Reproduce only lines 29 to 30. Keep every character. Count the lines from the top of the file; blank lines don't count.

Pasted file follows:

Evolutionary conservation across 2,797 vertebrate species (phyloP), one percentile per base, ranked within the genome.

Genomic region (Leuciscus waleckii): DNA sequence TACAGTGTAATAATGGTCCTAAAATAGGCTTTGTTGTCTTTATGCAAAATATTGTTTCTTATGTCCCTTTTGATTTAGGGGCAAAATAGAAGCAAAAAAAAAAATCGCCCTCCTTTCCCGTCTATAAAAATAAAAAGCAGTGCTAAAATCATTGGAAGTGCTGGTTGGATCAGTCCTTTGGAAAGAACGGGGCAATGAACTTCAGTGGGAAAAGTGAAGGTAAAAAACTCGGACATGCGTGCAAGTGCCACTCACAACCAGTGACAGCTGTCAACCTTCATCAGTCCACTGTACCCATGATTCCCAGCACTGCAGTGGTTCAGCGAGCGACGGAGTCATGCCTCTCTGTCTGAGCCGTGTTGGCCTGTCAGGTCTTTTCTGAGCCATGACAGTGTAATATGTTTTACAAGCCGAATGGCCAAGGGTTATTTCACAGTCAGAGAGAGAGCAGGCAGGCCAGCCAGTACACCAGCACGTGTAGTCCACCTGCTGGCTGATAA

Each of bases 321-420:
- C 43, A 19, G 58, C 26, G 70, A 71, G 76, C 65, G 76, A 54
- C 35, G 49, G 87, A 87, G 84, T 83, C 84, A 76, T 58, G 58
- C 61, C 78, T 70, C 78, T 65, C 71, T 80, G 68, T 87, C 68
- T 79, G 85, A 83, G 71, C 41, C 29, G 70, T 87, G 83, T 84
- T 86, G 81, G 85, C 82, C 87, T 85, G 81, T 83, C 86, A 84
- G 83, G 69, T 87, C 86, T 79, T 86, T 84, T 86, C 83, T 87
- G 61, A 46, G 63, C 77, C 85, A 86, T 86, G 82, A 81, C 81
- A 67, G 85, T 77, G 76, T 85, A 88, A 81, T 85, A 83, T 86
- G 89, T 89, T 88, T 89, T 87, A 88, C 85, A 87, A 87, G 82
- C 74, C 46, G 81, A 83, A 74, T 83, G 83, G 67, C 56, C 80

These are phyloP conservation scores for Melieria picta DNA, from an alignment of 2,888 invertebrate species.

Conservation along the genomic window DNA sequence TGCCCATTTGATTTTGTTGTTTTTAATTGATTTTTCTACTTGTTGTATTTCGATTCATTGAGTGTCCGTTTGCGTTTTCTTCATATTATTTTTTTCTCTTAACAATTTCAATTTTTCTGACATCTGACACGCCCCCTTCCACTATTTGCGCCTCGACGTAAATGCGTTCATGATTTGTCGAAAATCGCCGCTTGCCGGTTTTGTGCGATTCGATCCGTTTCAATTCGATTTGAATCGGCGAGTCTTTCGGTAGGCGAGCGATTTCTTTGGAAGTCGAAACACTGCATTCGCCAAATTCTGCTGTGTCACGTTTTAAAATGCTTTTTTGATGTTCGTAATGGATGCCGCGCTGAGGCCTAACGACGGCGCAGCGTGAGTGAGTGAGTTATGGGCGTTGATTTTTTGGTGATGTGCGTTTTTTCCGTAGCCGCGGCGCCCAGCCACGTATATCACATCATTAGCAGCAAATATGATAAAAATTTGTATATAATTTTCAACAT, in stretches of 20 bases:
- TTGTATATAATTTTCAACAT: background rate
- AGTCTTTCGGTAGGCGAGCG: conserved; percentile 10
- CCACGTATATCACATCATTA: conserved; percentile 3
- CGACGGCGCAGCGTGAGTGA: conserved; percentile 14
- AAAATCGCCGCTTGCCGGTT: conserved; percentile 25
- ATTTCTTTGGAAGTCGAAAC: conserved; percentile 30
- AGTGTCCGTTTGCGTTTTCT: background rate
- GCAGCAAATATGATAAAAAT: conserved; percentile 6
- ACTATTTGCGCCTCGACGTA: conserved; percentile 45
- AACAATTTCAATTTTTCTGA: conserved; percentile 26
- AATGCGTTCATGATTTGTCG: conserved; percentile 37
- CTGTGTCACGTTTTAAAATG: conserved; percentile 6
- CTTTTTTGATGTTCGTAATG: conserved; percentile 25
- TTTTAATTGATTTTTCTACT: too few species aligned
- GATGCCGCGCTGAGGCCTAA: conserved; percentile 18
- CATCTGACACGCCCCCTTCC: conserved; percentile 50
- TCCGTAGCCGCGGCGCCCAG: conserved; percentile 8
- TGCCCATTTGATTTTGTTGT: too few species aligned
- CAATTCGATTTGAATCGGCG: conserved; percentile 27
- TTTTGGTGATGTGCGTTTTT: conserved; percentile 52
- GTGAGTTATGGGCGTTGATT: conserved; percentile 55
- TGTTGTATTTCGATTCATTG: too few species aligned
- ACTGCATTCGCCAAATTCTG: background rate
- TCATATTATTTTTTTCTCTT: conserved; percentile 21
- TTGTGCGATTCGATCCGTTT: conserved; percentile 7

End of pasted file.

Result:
- TTTTAATTGATTTTTCTACT: too few species aligned
- GATGCCGCGCTGAGGCCTAA: conserved; percentile 18